SpaceX ISS docking

Space is a mysterious place. It not only houses our Sun, Earth, and other planets in our solar system. Space has sheltered our galaxy and all other galaxies all together that includes all the stars we see at night, galaxies that have already been discovered, and galaxies that are yet to be found. Since the birth of humans, space has always tickled our curiosity. This curiosity has led humanity to develop many pieces of equipment, ranging from handheld telescopes to rockets. Until now all the rockets which took humans to space have been via government-operated ones but SpaceX has become the first commercial company to launch Astronauts to space.

Nasa astronauts, Bob Behnken and Doug Hurley, became the first astronauts to be launched into space by a privately-owned rocket on May 30, 3:22 PM EST. Both the astronauts also became the first pilot of a spaceship with only touchscreen controls onboard. Crew Dragon spacecraft which the astronauts are boarding right now has removed all the manual controls and almost all buttons found on older rockets, instead, it operates with three large touchscreen panels and few spare buttons below them. If the astronauts have to control the spacecraft manually, they can do so with the videogame style interface on the screen panels.

SpaceX touchscreen panel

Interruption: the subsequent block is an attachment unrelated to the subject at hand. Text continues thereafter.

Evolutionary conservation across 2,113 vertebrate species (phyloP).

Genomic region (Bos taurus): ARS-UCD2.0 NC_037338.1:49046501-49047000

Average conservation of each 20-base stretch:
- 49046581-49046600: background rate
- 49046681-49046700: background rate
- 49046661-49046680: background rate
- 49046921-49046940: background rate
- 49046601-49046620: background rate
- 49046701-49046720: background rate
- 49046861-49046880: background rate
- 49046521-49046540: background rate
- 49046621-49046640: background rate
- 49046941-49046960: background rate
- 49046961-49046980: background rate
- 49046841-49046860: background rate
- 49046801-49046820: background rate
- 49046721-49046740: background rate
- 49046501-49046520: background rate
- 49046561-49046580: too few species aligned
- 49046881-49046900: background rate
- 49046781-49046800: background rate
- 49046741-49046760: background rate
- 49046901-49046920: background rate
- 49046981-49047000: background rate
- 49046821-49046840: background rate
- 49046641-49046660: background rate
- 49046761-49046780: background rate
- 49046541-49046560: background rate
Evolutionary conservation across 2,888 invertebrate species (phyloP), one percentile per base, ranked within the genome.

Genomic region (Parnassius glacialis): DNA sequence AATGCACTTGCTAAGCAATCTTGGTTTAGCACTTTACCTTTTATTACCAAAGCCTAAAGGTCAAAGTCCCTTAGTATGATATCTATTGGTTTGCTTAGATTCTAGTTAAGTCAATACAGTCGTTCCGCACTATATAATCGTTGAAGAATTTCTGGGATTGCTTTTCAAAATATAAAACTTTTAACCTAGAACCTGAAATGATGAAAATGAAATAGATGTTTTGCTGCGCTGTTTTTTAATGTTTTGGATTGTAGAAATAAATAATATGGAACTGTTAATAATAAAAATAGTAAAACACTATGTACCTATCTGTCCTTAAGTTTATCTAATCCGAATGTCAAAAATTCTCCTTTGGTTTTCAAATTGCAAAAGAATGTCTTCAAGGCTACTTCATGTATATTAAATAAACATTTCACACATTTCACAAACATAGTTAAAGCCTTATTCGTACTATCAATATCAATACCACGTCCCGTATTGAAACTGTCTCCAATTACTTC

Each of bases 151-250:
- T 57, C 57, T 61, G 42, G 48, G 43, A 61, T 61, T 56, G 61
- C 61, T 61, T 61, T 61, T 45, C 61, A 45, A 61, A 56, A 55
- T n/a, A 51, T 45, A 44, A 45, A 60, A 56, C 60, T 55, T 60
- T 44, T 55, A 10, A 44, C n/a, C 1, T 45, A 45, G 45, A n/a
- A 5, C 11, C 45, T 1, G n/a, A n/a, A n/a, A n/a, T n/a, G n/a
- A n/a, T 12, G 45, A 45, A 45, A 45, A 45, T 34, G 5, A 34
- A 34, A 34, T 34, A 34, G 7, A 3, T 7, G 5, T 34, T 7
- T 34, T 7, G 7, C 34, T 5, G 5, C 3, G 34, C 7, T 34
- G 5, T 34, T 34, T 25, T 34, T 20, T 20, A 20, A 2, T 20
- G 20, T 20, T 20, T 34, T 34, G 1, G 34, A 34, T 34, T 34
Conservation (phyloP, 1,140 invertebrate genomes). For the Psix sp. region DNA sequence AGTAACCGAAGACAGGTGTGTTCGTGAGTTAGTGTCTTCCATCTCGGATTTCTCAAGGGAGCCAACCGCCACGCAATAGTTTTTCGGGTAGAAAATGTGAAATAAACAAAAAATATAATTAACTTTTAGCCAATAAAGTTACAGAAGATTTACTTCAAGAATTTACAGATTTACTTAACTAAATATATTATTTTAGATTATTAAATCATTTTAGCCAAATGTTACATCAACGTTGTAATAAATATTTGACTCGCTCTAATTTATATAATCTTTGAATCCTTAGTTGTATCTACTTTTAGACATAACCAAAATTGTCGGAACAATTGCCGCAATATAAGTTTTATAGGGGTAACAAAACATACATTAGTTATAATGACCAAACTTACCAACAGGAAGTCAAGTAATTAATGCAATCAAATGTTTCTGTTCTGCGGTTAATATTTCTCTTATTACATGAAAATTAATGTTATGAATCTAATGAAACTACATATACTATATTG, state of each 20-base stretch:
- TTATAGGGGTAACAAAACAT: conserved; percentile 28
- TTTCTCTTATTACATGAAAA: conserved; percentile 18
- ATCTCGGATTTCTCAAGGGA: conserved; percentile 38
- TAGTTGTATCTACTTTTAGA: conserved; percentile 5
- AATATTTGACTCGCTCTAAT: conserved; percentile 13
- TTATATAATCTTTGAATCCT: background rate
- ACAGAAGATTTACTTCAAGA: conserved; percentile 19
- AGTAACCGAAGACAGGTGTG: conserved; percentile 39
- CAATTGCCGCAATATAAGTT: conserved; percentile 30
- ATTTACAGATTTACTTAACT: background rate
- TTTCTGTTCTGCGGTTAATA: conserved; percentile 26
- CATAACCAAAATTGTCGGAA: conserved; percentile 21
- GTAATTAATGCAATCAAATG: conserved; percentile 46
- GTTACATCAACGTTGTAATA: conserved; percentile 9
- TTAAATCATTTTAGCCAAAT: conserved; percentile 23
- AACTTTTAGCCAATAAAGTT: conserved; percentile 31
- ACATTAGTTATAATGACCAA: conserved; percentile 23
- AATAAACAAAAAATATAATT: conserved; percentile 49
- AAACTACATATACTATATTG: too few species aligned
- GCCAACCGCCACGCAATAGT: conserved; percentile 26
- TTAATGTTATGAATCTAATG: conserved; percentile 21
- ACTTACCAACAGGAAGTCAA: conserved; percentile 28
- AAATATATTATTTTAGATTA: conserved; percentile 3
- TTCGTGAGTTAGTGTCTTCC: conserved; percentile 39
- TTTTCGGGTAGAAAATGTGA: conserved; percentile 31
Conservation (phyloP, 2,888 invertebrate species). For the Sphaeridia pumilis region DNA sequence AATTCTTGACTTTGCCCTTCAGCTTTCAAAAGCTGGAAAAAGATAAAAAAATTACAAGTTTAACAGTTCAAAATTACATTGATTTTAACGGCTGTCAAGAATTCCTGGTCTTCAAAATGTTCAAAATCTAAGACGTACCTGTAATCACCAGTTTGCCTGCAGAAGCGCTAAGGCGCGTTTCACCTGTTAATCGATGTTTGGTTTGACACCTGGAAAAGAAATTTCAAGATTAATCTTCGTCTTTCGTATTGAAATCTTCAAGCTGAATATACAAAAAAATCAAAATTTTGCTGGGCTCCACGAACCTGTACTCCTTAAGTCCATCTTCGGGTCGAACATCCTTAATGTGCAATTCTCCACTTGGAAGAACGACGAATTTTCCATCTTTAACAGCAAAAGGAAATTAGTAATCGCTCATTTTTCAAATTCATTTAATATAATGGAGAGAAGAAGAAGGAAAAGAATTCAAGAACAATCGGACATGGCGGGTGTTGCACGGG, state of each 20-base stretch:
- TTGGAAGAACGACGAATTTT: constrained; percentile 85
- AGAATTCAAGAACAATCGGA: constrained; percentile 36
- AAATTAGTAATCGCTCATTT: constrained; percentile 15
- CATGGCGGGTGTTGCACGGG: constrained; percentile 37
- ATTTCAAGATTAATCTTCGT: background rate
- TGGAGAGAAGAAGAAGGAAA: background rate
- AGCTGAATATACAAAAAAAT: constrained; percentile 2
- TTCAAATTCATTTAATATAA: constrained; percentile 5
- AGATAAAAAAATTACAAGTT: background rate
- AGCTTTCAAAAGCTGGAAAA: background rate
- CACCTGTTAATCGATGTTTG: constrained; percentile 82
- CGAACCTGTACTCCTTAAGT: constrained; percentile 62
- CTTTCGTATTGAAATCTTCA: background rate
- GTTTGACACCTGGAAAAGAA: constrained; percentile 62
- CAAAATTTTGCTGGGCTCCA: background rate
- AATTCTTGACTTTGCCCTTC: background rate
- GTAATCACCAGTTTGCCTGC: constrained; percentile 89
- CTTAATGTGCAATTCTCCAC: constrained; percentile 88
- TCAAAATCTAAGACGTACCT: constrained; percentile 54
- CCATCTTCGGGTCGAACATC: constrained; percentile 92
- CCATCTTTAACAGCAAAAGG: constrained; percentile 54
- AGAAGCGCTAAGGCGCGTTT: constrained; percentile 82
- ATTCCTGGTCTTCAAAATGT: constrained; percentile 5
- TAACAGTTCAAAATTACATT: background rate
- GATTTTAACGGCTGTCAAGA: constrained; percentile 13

After spending a day in the orbit of the Earth, both the astronauts will dock the spacecraft with the space station. SpaceX’s Crew Dragon has an automatic docking system that uses cameras and sensors to help approach and align the spacecraft to ISS and then grab on the existing docking port. Even though the spacecraft is capable of automatic docking to ISS, both the astronauts plan to do manual flying of the craft before the automatic system takes over. Somewhere between 220 and 170 meters out from the ISS, Bob Behnken and Doug Hurley will practice manually flying the spacecraft. The automatic system will take over the control of the craft and approach for the docking after they are done.

A couple of weeks ago, SpaceX launched a simulator of docking interface which is similar to that of interface found in real Crew Dragon spacecraft that the astronauts will be practicing on. The Crew Dragon is scheduled to dock the ISS at 10:29 AM ET on May 31, 2020, which is 8:14 PM Nepali time. You can watch the docking and all other events LIVE on NASA’s TV stream below.

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